Hess said he was “surprised positively that there was so much action here.” He said he’s had opportunities to work with companies “as big as Honeywell” and other interesting and unique local companies.

Schotter, who was a professor at Arizona State University’s Thunderbird School of Global Management for four years before moving back to Canada, said Arizona also appeals to Canadian entrepreneurs because there are fewer barriers to opening a business in Arizona than in Canada.

Weather and amenities: Most Canadians who decide to move their businesses here have visited Arizona for vacation and fallen in love with the amenities, said the business council’s Williamson.

“Most Canadians that come down here are fairly affluent. If you’re Canadian and you can afford to come down this way, much less move your company this way … you’re looking for lifestyle and you’re looking for comfort,” he said.

Hess, who opened his Chandler office about four years ago, said he’s moved his entire management team to Arizona.

“It wasn’t a tough sell for me to bring my Canadian group here because it’s a great place to live,” he said.

Schotter said now that many businesses are technology-driven instead of factory-driven, it’s easier for them to move across the continent to places with more desirable climates than the North and Midwest.

Williamson said while business factors are important, the quality-of-life factors can provide equal motivation.

“As silly as it sounds, the weather … is a major, major decision-maker,” he said.

Still some untapped potential

Williamson said while the number of Canadian businesses locating in Arizona ticks up, and while in winter it may seem like Canadian license plates are everywhere, gobs of untapped potential exists.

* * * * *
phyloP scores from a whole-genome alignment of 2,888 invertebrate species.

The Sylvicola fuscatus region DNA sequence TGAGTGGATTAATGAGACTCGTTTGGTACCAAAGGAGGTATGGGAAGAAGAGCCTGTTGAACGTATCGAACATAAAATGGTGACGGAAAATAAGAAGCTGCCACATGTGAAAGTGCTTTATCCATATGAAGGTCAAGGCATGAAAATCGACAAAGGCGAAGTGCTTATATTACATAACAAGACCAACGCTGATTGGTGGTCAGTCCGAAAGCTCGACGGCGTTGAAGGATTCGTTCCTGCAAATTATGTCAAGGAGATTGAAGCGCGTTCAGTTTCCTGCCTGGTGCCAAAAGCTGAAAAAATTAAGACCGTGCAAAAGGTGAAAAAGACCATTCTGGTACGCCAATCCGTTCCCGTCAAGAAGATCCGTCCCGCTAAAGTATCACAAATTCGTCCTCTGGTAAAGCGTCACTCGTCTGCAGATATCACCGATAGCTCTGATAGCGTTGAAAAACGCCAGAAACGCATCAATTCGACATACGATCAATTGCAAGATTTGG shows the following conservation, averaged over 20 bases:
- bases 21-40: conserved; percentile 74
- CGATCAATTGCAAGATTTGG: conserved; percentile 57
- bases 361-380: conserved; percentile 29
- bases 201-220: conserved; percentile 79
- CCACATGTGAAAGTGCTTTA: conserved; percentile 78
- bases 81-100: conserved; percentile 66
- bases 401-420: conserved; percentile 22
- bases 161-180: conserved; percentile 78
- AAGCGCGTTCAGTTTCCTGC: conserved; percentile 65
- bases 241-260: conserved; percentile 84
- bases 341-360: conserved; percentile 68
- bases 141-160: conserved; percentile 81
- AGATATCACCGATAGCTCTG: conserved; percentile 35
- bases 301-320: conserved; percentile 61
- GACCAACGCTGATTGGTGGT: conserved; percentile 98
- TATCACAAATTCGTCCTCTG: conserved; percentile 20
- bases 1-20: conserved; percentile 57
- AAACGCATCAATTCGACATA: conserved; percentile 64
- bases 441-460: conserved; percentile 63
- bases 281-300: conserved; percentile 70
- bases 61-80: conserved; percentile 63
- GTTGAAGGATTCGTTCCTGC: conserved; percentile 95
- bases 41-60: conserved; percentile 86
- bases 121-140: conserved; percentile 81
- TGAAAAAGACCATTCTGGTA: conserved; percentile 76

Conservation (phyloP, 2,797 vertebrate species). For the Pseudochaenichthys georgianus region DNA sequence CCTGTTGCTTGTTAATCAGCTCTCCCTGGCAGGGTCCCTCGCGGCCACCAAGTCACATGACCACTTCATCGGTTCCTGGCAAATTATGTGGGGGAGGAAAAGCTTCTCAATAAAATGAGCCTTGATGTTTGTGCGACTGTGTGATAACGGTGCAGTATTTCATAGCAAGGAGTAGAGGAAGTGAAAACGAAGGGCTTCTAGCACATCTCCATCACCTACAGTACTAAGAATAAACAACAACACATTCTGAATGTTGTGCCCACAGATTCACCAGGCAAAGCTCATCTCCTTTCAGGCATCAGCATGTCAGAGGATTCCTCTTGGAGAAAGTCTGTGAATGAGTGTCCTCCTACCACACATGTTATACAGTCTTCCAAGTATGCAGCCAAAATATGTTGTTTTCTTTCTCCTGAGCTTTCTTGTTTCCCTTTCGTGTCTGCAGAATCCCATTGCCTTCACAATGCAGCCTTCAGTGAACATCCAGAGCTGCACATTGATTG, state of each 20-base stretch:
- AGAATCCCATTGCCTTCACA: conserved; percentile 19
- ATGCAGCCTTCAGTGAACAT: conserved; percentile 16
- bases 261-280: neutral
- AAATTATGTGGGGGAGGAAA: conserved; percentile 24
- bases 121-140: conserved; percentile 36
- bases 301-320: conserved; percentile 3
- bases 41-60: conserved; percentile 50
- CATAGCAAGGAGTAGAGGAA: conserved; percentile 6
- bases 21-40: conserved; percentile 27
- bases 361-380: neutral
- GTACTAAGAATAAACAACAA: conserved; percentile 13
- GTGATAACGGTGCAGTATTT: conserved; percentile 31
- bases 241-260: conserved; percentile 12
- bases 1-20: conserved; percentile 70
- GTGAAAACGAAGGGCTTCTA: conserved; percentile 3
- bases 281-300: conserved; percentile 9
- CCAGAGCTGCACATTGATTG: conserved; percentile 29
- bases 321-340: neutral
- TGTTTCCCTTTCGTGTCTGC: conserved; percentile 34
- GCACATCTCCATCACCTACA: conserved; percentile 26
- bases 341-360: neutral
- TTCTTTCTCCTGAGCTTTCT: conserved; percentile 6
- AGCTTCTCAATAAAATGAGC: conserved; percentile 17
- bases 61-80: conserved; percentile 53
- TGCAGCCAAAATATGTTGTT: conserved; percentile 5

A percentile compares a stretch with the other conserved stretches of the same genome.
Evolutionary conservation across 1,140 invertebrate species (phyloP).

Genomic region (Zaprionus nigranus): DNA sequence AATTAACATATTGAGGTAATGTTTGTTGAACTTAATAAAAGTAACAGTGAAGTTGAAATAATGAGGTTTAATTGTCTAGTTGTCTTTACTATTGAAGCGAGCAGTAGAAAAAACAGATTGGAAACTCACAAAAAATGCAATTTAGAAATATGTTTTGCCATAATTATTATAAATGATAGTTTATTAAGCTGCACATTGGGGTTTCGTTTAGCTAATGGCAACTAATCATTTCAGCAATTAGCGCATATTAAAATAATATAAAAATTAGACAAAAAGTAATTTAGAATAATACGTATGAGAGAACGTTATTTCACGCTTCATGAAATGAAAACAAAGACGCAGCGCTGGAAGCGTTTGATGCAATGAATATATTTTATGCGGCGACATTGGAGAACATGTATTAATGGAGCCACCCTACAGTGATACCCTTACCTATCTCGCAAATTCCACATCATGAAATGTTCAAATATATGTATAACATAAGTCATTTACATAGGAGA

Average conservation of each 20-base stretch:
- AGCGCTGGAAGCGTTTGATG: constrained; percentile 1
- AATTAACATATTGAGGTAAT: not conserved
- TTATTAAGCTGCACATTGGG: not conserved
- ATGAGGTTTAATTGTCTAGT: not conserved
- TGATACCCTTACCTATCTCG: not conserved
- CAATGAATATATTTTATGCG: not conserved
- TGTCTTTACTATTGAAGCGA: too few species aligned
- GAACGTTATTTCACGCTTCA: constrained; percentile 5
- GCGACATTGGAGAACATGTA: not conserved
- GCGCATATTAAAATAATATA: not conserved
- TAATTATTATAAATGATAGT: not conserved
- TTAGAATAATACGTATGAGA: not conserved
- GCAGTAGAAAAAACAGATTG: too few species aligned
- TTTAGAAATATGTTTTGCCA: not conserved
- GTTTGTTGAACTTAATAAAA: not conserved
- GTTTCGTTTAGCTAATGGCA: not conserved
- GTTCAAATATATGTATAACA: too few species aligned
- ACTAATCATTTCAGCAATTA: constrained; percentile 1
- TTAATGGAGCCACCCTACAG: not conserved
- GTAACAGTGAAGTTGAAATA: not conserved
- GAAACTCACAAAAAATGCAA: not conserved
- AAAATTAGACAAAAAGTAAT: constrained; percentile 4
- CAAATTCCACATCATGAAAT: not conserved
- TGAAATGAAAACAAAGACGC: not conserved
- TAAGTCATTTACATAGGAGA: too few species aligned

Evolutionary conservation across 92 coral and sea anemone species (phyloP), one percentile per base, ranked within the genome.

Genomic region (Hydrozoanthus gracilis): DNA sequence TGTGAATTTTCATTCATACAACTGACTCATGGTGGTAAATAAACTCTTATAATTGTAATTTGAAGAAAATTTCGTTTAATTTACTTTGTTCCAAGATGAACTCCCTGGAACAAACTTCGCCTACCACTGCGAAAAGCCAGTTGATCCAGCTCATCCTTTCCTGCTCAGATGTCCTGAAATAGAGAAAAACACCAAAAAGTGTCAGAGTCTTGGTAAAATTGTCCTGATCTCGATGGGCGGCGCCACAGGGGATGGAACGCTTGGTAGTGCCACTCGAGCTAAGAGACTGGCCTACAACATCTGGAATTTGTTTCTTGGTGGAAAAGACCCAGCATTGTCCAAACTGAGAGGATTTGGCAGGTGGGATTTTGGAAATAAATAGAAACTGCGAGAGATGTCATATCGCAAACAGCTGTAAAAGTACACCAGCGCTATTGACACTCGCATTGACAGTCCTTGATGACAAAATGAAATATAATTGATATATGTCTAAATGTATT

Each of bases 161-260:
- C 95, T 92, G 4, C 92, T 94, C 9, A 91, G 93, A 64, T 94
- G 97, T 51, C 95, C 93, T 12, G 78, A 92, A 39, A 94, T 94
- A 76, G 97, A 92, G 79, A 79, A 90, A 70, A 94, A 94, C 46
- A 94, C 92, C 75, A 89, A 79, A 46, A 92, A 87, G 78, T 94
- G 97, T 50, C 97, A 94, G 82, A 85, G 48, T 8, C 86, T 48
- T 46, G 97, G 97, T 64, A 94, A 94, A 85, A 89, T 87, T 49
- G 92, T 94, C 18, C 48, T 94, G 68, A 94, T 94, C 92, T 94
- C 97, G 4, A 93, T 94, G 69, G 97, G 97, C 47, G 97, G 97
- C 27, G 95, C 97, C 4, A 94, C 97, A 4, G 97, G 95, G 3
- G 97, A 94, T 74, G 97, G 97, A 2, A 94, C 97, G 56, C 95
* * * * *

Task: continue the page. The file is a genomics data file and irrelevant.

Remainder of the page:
Each year, about 24 million Canadians visit the Unites States, he said. Florida gets about 4.5 million of those visits. Las Vegas sees 2.4 million and California pulls in a couple million. Arizona gets just over 1 million.

“We barely get our market share,” Williamson said.

Why does tourism matter for business? Canadian business owners often choose to move their companies to places they’ve visited and enjoyed, he said.

On top of attracting Canadian visitors, cities need to forge relationships with businesses, Williamson said.

Surprise has embarked on that mission. City staffers took 10 trips to Toronto last year to meet with companies looking to expand in the United States— racking up more than $30,000 in travel costs, according to city documents.

But city officials said their trips to Canada aren’t only about winning over Canadian businesses.

“Toronto is perhaps the most ethnically diverse city in the world,” Assistant City Manager Rick Buss said. “Over 130 languages are spoken there. A third of the population wasn’t born in Canada. It’s truly a gateway to the world for us.”

Some Surprise council members have asked questions about the amount of travel and money spent trying to lure businesses in Canada. To date, the city has not announced any relocates from the country.

“Can we guarantee (new Canadian investments in Surprise)? Absolutely not. Can we put our best foot forward moving the decision process forward? Absolutely.”
Surprise Assistant City Manager Rick Buss

Economic Development Director Jeanine Jerkovic said it’s necessary that they be on the ground to make connections, because people “like to do business with people they like.” She said city officials have traveled to Canada for a little more than a year, but it usually takes 3-5 years from a first encounter to a commitment.

“It isn’t just money, there’s emotional and physical investment,” Jerkovic said.

Buss said the city likely will announce some new investments out of Canada in the next year, but he’s not certain.

“Can we guarantee it? Absolutely not. Can we put our best foot forward moving the decision process forward? Absolutely,” he said.

Other cities, like Mesa, Peoria, Gilbert and Buckeye have also worked with GPEC and the Canada Arizona Business Council to network with Canadian companies, Camacho and Williamson said.

Canadian businesses already in the Valley are eager to help cities like Surprise lure other companies by spreading their success stories. Both Manning and Hess said they are involved in efforts to promote the opportunities the Phoenix area has given them.

“We’re Canadians and we’re supposed to be the nice guys of the world so that’s why we do it,” Hess said.